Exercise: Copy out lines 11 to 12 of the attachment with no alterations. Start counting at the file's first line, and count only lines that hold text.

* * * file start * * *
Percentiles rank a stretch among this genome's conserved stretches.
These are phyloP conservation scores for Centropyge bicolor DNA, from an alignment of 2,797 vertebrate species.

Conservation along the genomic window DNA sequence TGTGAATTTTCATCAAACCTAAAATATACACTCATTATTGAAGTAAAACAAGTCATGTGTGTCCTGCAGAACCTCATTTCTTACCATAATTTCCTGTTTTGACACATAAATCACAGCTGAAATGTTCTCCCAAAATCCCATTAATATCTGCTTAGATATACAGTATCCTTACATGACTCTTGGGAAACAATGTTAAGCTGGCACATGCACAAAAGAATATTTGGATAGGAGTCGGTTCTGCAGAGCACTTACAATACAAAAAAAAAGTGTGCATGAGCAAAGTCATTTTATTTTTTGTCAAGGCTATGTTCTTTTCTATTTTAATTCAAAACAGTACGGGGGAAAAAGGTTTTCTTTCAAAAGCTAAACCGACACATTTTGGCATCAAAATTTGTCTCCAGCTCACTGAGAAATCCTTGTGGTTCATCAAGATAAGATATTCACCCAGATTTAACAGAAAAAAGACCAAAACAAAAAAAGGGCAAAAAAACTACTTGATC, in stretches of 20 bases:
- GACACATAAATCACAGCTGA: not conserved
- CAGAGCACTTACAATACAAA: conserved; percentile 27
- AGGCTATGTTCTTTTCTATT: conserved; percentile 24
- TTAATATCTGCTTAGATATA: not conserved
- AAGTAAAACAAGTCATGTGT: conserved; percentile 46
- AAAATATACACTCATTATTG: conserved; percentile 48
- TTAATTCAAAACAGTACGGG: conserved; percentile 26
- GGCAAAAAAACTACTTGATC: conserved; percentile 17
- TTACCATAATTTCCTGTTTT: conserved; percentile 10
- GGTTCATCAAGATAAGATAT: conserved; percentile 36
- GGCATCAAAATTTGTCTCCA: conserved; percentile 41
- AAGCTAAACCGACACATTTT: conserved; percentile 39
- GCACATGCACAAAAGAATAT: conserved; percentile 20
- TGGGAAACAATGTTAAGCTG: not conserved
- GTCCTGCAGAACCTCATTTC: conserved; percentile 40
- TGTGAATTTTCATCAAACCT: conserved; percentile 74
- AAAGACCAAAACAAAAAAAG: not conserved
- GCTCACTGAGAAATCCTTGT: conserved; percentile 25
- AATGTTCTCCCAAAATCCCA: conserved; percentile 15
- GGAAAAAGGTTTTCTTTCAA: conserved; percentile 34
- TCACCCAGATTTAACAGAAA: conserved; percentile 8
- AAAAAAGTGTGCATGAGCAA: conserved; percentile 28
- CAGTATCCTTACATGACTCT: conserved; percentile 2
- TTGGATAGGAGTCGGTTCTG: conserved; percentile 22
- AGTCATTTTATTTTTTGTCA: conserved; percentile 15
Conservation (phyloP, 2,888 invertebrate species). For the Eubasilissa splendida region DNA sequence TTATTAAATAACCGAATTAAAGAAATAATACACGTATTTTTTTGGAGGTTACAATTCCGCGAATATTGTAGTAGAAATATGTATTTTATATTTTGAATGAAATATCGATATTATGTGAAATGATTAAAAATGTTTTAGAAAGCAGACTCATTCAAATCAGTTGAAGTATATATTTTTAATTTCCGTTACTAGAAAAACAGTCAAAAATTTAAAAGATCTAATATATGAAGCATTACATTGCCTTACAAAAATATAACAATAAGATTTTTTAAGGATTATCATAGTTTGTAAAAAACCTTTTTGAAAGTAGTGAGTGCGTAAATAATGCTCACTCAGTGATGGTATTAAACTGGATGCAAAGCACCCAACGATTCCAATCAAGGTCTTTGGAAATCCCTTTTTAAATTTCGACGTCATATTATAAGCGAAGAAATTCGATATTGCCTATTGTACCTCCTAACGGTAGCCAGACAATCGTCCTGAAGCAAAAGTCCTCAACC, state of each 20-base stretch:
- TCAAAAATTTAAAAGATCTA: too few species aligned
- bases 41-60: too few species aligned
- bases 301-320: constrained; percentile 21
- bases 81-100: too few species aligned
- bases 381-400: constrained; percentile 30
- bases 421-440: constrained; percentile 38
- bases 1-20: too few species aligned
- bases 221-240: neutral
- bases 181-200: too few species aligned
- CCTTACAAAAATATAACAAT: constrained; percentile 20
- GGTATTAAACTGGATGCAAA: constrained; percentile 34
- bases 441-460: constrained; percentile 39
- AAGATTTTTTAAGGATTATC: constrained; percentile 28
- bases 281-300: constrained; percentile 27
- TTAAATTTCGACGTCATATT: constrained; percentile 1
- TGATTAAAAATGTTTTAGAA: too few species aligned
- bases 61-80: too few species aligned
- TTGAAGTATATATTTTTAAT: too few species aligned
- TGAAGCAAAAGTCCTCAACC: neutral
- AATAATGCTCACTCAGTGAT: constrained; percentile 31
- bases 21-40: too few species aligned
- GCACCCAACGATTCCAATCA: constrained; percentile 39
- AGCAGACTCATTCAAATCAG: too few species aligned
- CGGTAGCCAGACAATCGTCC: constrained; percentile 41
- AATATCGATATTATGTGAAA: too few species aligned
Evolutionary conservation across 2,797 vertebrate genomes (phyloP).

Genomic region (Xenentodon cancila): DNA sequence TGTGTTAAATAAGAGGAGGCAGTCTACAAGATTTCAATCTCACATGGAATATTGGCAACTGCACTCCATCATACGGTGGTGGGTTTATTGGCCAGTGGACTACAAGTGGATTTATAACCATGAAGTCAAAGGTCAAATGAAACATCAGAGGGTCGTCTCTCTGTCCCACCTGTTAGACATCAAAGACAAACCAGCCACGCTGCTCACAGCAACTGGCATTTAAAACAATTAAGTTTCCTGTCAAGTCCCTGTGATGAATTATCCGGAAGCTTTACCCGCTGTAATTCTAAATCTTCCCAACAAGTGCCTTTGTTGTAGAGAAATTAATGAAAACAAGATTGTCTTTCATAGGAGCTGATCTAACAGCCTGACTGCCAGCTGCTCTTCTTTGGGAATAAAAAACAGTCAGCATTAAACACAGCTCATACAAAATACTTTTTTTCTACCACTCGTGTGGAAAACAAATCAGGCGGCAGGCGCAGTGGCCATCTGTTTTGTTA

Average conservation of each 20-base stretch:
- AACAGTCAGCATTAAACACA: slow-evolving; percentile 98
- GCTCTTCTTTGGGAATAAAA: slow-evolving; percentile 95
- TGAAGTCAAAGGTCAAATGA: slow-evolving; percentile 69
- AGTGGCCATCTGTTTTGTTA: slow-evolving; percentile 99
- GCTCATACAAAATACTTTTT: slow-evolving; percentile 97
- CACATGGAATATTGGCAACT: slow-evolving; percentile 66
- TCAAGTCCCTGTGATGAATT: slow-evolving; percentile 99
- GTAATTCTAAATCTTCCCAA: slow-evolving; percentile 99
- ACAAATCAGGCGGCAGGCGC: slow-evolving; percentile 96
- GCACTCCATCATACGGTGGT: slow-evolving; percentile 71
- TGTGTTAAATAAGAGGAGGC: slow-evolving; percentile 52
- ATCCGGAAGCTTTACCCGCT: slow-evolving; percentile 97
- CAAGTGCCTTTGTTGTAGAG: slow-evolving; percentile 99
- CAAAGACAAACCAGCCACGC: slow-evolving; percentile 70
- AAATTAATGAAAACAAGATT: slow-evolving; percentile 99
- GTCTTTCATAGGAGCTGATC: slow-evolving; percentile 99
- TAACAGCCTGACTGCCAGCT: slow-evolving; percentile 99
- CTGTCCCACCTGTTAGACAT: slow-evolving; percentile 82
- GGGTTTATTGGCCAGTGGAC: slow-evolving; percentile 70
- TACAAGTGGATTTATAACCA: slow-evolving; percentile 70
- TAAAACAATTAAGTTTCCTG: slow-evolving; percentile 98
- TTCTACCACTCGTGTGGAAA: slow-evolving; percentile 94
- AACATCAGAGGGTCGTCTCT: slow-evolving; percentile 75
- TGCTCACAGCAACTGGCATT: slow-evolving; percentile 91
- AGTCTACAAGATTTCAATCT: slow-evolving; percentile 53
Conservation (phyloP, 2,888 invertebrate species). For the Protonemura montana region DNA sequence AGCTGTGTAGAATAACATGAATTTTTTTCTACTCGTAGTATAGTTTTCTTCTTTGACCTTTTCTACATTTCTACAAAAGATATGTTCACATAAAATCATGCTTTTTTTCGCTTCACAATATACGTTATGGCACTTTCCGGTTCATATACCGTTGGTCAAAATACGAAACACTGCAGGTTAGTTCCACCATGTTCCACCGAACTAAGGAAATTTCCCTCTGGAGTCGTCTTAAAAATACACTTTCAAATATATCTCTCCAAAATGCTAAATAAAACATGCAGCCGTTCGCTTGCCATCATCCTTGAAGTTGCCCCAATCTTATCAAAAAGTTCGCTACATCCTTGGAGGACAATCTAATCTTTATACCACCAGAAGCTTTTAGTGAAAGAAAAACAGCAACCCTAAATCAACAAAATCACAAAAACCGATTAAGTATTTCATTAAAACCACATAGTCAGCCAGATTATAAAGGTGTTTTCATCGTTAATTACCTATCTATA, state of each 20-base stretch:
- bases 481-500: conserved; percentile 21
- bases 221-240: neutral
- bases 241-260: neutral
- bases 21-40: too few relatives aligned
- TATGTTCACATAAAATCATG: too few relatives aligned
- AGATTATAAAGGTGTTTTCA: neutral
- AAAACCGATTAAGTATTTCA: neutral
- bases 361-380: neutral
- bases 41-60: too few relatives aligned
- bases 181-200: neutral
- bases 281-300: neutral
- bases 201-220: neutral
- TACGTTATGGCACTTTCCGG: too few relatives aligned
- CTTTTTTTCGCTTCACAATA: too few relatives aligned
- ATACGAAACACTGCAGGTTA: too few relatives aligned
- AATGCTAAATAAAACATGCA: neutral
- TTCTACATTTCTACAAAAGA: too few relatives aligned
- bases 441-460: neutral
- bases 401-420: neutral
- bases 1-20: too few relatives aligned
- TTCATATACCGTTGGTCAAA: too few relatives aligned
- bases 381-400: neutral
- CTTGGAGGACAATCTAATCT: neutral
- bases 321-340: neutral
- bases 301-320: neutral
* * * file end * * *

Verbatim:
- GGCAAAAAAACTACTTGATC: conserved; percentile 17
- TTACCATAATTTCCTGTTTT: conserved; percentile 10